The Thorn characters -
Þ, þ - are largely unkown outside of the modern Icelandic Alphabet. While unsual, they do serve an interesting purpose. Within the CSV format comma -
, - separated values are the standard. Unfortunately, commas pose a variety of challenges, especially when large numbers are delimited in the same fashion.
name,balance john,10,000 david,1,000,000 jane,100
In this example, it is non-obvious where the columns should be delimited. This is where the thorn character comes into play, since it is highly foreign it can ensure maximum differtiantion between columns.
nameþbalance johnþ10,000 davidþ1,000,000 janeþ100
While this change is great for data integrity, it comes with a few quirks. For one, the thorn character derives from the ISO-8859-1 (Latin-1) encoding. And not 100% of Latin-1 characters are comptaible with UTF-8 (the modern standard). This becomes obvious once you start to try and parse a CSV file with a thorn delimiter.
The underlying problem is around byte size. The thorn delimiter is above 127, so it is not able to be translated into a single byte UTF-8 character. Due to this, when you try to parse a thorn delimted CSV you’ll often get the entire CSV in one dataframe column - not the intended goal.
The following data is what I used - thorn_test.txt.
first_nameþlast_nameþsalary jamesþbondþ100000000000 ronaldþmcdonaldþ1010202 lebronþjamesþ203030303 helmutþnewtonþ2374843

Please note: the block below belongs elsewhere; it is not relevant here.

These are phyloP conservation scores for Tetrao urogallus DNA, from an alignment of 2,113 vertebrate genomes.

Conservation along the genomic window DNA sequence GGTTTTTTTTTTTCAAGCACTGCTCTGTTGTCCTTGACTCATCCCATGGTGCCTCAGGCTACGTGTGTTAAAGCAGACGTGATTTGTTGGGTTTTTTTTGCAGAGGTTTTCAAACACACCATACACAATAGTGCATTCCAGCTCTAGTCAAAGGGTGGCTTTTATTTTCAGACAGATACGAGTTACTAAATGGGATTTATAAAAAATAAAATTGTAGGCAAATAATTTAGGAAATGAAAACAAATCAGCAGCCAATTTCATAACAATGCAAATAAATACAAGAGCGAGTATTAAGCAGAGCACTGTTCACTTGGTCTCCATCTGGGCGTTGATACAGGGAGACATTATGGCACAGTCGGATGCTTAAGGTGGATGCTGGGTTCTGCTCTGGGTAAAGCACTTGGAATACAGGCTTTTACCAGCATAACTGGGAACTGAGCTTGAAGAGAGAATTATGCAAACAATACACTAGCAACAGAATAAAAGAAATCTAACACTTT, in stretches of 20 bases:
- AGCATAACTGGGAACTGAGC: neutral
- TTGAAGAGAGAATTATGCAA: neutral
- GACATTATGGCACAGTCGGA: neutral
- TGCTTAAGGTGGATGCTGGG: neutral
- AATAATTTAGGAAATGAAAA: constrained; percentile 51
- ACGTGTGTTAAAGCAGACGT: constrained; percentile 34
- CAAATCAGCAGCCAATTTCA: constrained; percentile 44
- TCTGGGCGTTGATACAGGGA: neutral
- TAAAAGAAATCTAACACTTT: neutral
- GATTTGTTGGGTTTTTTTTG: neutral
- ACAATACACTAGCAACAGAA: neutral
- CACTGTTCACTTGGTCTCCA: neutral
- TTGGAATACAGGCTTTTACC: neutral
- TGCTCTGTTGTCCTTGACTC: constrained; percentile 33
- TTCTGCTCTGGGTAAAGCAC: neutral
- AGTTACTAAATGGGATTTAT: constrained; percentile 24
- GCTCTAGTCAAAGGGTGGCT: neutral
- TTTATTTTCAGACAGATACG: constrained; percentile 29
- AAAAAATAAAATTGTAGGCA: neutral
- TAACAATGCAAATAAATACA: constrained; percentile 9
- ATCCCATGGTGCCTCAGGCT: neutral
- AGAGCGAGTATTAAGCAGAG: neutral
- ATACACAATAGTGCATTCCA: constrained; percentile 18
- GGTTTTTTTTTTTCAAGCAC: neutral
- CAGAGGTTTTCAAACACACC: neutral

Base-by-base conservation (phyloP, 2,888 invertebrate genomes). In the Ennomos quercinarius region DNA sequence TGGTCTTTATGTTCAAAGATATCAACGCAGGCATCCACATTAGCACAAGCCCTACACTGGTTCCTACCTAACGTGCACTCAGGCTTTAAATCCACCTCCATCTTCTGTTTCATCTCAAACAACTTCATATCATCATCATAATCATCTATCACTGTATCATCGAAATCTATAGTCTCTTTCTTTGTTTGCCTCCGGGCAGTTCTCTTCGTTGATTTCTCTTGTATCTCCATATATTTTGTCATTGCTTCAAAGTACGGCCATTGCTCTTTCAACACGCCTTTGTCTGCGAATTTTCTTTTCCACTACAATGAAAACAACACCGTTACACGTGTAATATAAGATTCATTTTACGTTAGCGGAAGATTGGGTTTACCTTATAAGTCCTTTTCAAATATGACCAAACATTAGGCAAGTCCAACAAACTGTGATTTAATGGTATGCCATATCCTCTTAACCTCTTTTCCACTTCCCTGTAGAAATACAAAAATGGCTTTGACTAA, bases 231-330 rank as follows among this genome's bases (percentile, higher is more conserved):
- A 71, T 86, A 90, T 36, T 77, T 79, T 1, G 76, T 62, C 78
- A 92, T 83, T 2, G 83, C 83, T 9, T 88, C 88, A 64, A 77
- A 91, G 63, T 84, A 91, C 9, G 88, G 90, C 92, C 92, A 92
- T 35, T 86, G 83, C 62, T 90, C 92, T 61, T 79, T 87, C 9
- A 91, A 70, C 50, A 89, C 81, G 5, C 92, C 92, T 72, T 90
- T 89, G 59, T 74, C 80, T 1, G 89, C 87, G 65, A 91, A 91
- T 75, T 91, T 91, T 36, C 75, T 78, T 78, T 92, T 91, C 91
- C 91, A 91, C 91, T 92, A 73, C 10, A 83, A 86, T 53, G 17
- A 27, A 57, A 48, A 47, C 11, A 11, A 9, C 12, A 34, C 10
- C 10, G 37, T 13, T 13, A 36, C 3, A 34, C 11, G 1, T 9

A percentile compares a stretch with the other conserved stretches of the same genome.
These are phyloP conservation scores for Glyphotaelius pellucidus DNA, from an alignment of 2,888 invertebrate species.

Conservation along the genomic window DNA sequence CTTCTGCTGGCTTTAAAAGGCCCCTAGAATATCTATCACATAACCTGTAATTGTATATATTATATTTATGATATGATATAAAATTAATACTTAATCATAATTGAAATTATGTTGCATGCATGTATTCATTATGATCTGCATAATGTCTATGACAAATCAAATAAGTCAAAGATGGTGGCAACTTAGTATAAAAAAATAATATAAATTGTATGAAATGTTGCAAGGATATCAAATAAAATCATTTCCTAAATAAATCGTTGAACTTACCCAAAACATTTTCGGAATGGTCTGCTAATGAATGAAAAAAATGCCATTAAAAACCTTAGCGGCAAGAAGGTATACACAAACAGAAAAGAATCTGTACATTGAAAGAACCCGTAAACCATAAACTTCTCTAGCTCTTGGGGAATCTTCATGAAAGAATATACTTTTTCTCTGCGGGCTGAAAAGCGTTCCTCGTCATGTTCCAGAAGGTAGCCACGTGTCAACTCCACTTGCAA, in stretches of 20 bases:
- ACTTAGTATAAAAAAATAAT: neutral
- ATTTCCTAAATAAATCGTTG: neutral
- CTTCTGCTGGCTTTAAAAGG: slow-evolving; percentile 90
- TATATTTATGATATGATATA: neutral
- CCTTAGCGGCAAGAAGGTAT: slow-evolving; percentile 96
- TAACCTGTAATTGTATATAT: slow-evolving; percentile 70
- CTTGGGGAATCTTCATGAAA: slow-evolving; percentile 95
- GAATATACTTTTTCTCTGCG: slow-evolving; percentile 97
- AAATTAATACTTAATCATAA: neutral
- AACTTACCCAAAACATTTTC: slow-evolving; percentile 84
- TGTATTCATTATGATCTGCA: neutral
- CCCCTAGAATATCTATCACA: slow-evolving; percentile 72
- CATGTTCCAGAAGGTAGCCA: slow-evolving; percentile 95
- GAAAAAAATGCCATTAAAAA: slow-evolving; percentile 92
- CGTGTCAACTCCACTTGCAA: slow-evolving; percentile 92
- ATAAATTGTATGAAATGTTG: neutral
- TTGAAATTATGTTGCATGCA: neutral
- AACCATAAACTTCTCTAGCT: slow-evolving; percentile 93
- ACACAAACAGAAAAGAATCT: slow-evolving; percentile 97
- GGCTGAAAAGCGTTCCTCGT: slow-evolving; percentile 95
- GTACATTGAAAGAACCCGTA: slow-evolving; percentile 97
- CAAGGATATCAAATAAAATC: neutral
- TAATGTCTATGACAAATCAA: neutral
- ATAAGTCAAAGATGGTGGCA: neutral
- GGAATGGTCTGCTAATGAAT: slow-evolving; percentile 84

Parsing Thorn Delimeter in R
Sadly, I haven’t uncovered a straightforward way to accomplish this task in R. My hope is that putting this out will elicit a more elegant solution, or worst case, it will continue to bug me until I uncover one. Either way, the following attempt does work.
library(tibble) library(tidyr) # Stripping character on entry # Replacing with comma file <- gsub('þ', ',', readLines('~/thorn_test.txt')) # first_name,last_name,salary # james,bond,100000000000 # ronald,mcdonald,1010202 # lebronþjames,203030303 # helmut,newton,2374843 # Convert to tibble df <- tibble::as_tibble(file) # A tibble: 5 x 1 # value # <chr> # first_name,last_name,salary # james,bond,100000000000 # ronald,mcdonald,1010202 # lebronþjames,203030303 # helmut,newton,2374843 # Use tidyr::separate() -> to create new columns df_final <- df %>% separate(value, c('first_name', 'last_name', 'salary'), sep=',') # A tibble: 5 x 3 # first_name last_name salary # <chr> <chr> <chr> # first_name last_name salary # james bond 100000000000 # ronald mcdonald 1010202 # lebron james 203030303 # helmut newton 2374843
The final version is certianly manageable. The two most obvious pain points are: (1.) the column data types, all characters - no bueno and (2.) the fact that our column headers are the first row. Neither one of these problems is massive, but annoying enough that a better solution would be welcomed. In this pursuit I also tried using readr’s
read_csv() method with the encoding switched to ISO-8859-1, however that yielded a nasty ISO-8859-1
3/4 character in it’s place. This leads to
gsub() being mapped over every column, thus running into many of the same issues.
Parsing Thorn Delimiter in Python
In Python, the solution is far simpler.
import pandas pandas.read_csv('thorn_test.txt', delimiter='\xfe', engine='python')
The first notable is the delimiter value - the unicode representation of the lowercase thorn character. Suprisingly, for whatever reason, I haven’t been able to get this value to work in R - not sure why. Secondly, we must specify that the parsing engine as Python. This decision is driven by the fact, as mentioned before, that the thorn character is larger than one byte. The C parsing engine, the default for Pandas, does not support these type of separators. Thus if you try it without the engine specified as Python you will get a warning, and the underlying engine will be switched anyways.